INVASION OF THE BODY SNATCHERS
starring Donald Sutherland, Brooke Adams, Leonard Nimoy, Jeff Goldblum, Veronica Cartwright, and Bradley Cooper as The Beav.
A suburb of San Francisco finds itself as the center of an alien invasion. A health department worker (Sutherland) finds that many people he knows have begun to act strangely, displaying only the barest residuum of themselves. When confronted about it, these people all deny that anything is wrong or offer weak stories. In time, this man finds that he is increasingly in the minority of "human" people and is almost taken over by the same plant pods that he has discovered are possessing everyone. These things must be stopped. But who is there left to trust?
This is a strong remake of the original film, even though purists adhere to the 1950s version. There is nothing wrong with the original certainly, but it was very much a product of its time. The film was a response to the paranoia many felt over "them evil commies." In those examples of the more frigid of the Cold War years, there was an honest sense that you could not tell who among your community...perhaps even your own family...might be communists. Shades of the 17th Century witch trials.
Instead, what the 1978 remake relies on is a sense of something far more basic, perhaps even existential. In my opinion, it is the question of "what if you're not like everyone else?" What happens to you then, eh? What if no one understands you? Does it seem like everybody but you is a part of a "cult of normal" that to you seems difficult to follow? Ahhh the dangers of nonconformity.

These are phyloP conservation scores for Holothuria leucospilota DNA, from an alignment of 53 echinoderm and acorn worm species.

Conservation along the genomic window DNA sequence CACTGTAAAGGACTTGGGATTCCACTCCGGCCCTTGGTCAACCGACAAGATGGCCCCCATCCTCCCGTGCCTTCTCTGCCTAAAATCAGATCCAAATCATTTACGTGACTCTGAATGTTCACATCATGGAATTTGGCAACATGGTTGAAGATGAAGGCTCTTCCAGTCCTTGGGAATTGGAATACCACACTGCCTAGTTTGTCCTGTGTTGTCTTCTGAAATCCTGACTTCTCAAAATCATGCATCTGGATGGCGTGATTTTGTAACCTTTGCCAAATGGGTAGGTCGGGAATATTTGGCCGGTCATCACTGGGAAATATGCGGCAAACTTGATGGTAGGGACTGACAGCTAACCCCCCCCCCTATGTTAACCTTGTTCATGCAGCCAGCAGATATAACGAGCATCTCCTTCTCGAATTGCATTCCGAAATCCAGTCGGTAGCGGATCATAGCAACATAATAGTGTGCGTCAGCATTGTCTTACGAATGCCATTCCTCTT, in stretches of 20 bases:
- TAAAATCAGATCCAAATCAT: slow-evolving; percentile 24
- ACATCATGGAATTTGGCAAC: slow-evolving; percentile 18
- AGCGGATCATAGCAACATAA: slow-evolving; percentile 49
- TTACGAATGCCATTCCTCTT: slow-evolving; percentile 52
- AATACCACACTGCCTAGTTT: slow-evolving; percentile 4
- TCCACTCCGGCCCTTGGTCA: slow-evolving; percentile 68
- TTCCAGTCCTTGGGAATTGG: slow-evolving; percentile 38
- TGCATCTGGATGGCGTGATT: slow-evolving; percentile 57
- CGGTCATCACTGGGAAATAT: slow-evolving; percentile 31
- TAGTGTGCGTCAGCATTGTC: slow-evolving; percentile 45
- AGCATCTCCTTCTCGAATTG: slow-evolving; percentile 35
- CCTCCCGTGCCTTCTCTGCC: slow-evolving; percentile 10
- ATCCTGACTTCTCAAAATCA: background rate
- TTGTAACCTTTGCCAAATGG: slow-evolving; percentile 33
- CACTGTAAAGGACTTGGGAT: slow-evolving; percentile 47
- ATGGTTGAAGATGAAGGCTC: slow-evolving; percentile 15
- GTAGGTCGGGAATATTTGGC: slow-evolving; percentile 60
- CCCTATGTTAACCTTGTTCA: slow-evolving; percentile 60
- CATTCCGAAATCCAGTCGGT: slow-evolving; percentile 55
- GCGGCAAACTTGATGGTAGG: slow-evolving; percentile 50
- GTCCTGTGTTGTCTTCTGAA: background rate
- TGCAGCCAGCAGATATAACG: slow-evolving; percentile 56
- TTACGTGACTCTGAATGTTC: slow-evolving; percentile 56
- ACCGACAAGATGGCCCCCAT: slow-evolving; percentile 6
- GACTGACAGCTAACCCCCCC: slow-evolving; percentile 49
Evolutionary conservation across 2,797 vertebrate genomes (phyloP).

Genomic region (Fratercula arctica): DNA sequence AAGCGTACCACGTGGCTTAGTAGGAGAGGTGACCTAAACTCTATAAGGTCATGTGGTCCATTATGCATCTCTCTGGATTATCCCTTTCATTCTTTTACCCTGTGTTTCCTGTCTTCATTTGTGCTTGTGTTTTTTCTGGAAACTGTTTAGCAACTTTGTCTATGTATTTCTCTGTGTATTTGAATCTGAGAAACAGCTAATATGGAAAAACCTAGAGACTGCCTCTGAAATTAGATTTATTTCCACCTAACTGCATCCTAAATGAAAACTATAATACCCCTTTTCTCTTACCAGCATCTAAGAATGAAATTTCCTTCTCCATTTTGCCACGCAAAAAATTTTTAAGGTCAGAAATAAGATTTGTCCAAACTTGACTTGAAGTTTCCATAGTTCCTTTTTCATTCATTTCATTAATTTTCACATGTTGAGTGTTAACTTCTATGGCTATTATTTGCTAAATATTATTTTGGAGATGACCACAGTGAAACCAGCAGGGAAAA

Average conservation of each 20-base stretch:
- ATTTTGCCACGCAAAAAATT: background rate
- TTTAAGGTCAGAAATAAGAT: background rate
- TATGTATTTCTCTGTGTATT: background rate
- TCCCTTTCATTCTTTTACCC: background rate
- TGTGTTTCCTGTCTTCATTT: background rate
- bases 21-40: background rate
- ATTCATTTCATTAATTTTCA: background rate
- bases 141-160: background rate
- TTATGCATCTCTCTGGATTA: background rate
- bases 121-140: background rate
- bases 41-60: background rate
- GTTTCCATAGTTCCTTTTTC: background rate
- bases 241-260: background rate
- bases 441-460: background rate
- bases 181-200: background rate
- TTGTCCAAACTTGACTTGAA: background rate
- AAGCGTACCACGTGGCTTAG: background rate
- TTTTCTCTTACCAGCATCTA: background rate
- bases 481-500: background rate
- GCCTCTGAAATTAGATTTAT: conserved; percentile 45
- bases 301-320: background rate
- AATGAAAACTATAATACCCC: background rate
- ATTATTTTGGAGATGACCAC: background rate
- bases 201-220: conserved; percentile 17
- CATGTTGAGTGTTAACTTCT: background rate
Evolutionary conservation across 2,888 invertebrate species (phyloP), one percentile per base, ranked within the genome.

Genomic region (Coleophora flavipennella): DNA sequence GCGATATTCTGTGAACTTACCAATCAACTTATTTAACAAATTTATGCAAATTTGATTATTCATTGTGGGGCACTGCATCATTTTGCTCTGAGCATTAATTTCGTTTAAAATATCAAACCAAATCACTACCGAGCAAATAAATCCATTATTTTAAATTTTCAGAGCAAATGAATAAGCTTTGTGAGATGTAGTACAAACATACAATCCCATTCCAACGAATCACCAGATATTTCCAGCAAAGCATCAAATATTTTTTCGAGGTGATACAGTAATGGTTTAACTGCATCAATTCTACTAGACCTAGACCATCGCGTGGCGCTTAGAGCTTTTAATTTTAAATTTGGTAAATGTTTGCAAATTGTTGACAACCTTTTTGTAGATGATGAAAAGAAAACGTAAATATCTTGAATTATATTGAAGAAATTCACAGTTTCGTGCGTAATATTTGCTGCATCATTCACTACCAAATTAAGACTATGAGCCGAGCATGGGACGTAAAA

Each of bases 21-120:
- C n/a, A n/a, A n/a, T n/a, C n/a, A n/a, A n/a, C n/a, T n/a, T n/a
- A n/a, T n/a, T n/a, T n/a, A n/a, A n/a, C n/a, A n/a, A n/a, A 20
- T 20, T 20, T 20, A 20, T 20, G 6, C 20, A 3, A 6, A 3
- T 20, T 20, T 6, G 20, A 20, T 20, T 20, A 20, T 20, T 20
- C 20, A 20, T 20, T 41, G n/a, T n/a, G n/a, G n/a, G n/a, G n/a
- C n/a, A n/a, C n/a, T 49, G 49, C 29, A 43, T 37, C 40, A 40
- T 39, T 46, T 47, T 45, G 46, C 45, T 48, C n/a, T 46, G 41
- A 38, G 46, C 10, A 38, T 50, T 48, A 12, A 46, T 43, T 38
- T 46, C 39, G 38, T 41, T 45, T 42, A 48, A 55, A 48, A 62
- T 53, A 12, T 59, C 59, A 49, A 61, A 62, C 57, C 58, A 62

I believe that is what this version of the story is getting at. It's that deep, philosophical question that recurs in science fiction, "what makes you, you?" Once turned into..."pod people" or whatever the term should be...the converted assure their intended victims that "there will no longer be pain...or hate...or love..." But does that mean you stop being human? In many ways, I suppose you could argue "yes." Then again, isn't our contemporary corporate society absolutely hellbent on conforming us? Like pod people?
So I recommend this. Leonard Nimoy is kickass as always and Donald Sutherland turns in yet another suitably creepy performance. Another aspect of the movie that I find refreshing is the new (for the time anyway) riff on the tired alien invasion meme. Why must an attack from space come in the form of a glittery spaceship? Why indeed when it could be as simple as spores from a plant?
Simple is better in most things. Alien invasions are no different. :)
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